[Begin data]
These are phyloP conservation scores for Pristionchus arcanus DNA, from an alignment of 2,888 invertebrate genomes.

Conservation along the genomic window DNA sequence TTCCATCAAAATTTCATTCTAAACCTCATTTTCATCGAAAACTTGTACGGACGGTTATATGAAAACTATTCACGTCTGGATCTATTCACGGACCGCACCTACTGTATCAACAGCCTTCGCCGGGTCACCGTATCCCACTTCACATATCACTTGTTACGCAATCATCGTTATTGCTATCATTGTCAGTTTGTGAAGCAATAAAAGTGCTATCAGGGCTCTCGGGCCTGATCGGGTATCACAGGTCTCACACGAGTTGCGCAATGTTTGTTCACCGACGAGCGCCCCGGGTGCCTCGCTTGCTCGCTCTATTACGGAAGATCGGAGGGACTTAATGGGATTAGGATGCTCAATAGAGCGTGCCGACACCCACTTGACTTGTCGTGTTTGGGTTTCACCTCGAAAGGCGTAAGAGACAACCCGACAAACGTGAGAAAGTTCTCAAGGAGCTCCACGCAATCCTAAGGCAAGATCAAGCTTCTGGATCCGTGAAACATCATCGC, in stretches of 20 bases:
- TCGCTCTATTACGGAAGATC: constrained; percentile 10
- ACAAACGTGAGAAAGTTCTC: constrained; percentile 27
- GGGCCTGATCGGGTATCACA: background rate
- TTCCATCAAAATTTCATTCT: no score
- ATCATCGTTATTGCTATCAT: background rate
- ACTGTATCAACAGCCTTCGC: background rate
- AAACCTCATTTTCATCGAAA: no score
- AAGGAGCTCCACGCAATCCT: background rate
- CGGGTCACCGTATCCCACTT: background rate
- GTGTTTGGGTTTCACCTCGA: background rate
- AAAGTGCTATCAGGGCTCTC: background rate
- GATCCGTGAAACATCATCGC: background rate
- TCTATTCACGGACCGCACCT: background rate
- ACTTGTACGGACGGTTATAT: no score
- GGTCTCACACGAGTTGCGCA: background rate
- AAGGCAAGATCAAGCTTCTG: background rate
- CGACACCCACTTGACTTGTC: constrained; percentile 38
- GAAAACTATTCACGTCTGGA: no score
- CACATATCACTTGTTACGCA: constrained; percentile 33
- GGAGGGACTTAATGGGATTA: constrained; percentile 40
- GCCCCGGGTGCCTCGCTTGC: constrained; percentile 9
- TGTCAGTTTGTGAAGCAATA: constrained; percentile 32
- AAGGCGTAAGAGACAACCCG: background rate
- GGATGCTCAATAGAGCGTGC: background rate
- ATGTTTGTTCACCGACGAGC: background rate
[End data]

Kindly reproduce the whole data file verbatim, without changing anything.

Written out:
These are phyloP conservation scores for Pristionchus arcanus DNA, from an alignment of 2,888 invertebrate genomes.

Conservation along the genomic window DNA sequence TTCCATCAAAATTTCATTCTAAACCTCATTTTCATCGAAAACTTGTACGGACGGTTATATGAAAACTATTCACGTCTGGATCTATTCACGGACCGCACCTACTGTATCAACAGCCTTCGCCGGGTCACCGTATCCCACTTCACATATCACTTGTTACGCAATCATCGTTATTGCTATCATTGTCAGTTTGTGAAGCAATAAAAGTGCTATCAGGGCTCTCGGGCCTGATCGGGTATCACAGGTCTCACACGAGTTGCGCAATGTTTGTTCACCGACGAGCGCCCCGGGTGCCTCGCTTGCTCGCTCTATTACGGAAGATCGGAGGGACTTAATGGGATTAGGATGCTCAATAGAGCGTGCCGACACCCACTTGACTTGTCGTGTTTGGGTTTCACCTCGAAAGGCGTAAGAGACAACCCGACAAACGTGAGAAAGTTCTCAAGGAGCTCCACGCAATCCTAAGGCAAGATCAAGCTTCTGGATCCGTGAAACATCATCGC, in stretches of 20 bases:
- TCGCTCTATTACGGAAGATC: constrained; percentile 10
- ACAAACGTGAGAAAGTTCTC: constrained; percentile 27
- GGGCCTGATCGGGTATCACA: background rate
- TTCCATCAAAATTTCATTCT: no score
- ATCATCGTTATTGCTATCAT: background rate
- ACTGTATCAACAGCCTTCGC: background rate
- AAACCTCATTTTCATCGAAA: no score
- AAGGAGCTCCACGCAATCCT: background rate
- CGGGTCACCGTATCCCACTT: background rate
- GTGTTTGGGTTTCACCTCGA: background rate
- AAAGTGCTATCAGGGCTCTC: background rate
- GATCCGTGAAACATCATCGC: background rate
- TCTATTCACGGACCGCACCT: background rate
- ACTTGTACGGACGGTTATAT: no score
- GGTCTCACACGAGTTGCGCA: background rate
- AAGGCAAGATCAAGCTTCTG: background rate
- CGACACCCACTTGACTTGTC: constrained; percentile 38
- GAAAACTATTCACGTCTGGA: no score
- CACATATCACTTGTTACGCA: constrained; percentile 33
- GGAGGGACTTAATGGGATTA: constrained; percentile 40
- GCCCCGGGTGCCTCGCTTGC: constrained; percentile 9
- TGTCAGTTTGTGAAGCAATA: constrained; percentile 32
- AAGGCGTAAGAGACAACCCG: background rate
- GGATGCTCAATAGAGCGTGC: background rate
- ATGTTTGTTCACCGACGAGC: background rate